On the basis of my sources we can draw the conclusion that technological development should be looked at - not through rational problem-solving - but primarily as a narrative that has been constructed socially, spiritually, ideologically and culturally. Epistemologically we are talking about the critique of the mechanistic-deterministic view of reality and the seeing of the economic-technological discourse that dominates societies as only a part of a larger cultural whole. Through this viewpoint the averting of the ecological catastrophe presupposes the development of cultural self-understanding.

In this framework the function of art is in active production of a cultural process of change. In the neoliberal environment, the ideal of art has primarily been the reflecting and commentary of the surrounding society. Art may be seen as a self-steering evolutionary (or fatalistic-creationistic) process, something that needs to be assumed, alongside the Zeitgeist, if one is to attain success. The progressive development of the ideals of art as well as proactivity may be regarded as aggressive or tasteless.

When it comes to many phenomena in art history, it may be difficult to tell whether art has had a proactive or reactive relationship with them. This is also the case with Malevich; the societal break fed by fossil energy and the technological ideals produced by cosmism were developed decades before Malevich. However, I feel that the way Malevich formulated and crystallised the change taking place around him is central to the future of humankind’s development. The way I see it, his works played a central role in the actualisation of the industrial revolution’s full potential from utopian texts to a situation in which 70% of the planet’s land area resembles a suprematist work of art.

My critical analyses of Olafur Eliasson’s The Weather Project and e.g. the Liberate Tate actions are based on a view according to which these gestures - despite their potentially worthwhile content - will remain weak reactions to the proactivity practised by others. In this way, the works will only reinforce the conception of art as a marginal, unclear and irrelevant commentary, whose purpose is mainly to help people get used to the decisions others have made.

It’s characteristic to my chosen theoretical thinking that it resonates strongly with the experiential environment and reinforces the observations and findings made through practical projects. For instance, the energy project of the Mustarinda Association provides an opportunity for artistic work in a physical and existential-phenomenal environment born through post-fossil technologies and practices. The theoretical-practical entity of the Mustarinda Association forms an interesting place from which to observe the different dimensions of the ongoing global change.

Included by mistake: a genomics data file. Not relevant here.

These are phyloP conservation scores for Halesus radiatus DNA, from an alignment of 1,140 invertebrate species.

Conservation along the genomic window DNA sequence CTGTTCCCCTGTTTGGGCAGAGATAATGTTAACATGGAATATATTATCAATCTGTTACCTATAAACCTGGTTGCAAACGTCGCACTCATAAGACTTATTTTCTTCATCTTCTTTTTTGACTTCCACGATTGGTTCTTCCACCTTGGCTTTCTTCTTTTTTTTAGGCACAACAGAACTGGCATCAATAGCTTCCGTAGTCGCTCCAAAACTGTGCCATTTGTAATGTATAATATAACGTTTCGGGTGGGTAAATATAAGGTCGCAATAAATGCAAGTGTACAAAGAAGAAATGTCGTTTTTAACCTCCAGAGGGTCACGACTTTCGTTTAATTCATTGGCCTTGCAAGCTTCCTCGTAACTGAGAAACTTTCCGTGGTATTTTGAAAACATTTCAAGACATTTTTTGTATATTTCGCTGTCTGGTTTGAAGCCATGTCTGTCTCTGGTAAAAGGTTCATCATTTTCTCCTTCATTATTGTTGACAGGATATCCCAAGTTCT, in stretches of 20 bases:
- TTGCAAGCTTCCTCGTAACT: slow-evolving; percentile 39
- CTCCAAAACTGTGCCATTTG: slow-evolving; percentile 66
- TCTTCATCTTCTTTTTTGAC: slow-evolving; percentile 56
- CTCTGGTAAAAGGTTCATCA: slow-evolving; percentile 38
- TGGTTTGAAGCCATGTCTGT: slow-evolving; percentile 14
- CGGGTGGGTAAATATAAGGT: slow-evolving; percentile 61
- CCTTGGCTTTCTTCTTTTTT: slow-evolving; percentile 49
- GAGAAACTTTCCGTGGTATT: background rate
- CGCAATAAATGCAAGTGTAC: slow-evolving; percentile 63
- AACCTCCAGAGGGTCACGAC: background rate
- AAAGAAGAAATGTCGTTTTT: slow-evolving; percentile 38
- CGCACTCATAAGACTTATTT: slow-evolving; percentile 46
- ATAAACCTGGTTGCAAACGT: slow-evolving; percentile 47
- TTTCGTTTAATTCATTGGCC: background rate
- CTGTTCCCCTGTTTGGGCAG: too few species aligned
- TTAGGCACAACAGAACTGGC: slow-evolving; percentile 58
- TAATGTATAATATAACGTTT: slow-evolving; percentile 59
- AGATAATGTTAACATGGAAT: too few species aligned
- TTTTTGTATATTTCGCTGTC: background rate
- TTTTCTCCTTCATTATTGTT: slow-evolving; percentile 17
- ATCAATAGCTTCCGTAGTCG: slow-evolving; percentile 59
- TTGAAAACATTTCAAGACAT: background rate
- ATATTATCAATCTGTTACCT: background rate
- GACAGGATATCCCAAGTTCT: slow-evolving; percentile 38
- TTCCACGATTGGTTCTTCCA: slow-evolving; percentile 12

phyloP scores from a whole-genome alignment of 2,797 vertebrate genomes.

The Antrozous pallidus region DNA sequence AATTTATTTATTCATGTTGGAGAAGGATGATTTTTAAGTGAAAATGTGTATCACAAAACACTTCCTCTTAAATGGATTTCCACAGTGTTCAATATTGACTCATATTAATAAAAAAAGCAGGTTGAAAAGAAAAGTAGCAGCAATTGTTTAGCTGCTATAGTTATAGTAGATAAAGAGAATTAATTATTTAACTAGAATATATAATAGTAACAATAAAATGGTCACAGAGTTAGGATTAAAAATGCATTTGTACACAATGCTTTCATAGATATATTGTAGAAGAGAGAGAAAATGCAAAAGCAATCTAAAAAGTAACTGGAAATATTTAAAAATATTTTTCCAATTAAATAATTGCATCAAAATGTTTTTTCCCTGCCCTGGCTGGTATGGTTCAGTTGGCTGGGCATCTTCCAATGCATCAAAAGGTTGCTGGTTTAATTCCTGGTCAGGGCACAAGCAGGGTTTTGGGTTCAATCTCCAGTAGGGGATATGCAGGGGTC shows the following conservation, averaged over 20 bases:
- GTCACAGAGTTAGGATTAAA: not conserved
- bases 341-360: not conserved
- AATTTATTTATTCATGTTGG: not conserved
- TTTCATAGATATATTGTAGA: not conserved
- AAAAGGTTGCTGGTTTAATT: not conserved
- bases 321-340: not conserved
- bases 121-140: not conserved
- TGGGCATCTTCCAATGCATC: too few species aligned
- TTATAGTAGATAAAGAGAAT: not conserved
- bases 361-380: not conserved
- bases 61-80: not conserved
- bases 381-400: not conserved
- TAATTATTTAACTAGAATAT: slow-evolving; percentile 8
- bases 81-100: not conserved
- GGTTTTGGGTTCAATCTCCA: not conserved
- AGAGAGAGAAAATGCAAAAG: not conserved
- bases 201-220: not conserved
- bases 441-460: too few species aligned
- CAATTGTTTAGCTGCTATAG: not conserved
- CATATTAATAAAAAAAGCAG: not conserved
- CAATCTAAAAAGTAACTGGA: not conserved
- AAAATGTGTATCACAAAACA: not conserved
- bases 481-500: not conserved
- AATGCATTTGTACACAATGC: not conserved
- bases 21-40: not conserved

I actively keep an eye on the latest scientific reports and I’m a member of a research group which tries to find way to create visibility for the natural scientific viewpoints we find crucial for the survival of humanity and the ecosystem of our planet. In our view, the problem with natural science is its weak links with communication systems and the processes of art and culture. In order to slow down the destructive progress we don’t need more convincing research reports; we need the ability to communicate themes in a society which is largely built on ideological and cultural conventions.

Through the experiences recounted above - and many others - I have developed an interest in the philosophical and artistic movements prevalent mainly in Russia in the late 19th and early 20th century. From these changes I move on the Hannah Arendt’s philosophy concerning totalitarianism, consumerism, embodiment and planetarism. A more contemporary target of my interest is ecocriticism, object-oriented ontology and so called naftology which “try to understand how and why the material and spiritual constraints of energy regimes and subsistence activities are revealed,hidden,embedded and/or forgotten in the lives of the people engaged in those energy regimes and subsistence activities”.

The depletion of the environment and our resources isn’t potentially the unintentional side effect of consumer culture, but rather its central goal. Consumerism can bee seen as a manifestation of rebellion towards the laws of our planet, and finally towards the mortality of the body. My theoretical and practical work aims to recognise the possible connections of our contemporary consumerist culture with totalitarian and subconsciously destructive developments by  looking at the efforts to reach a utopian sphere of ’hyper-reason’ outside of bodily, environmental and planetary contexts.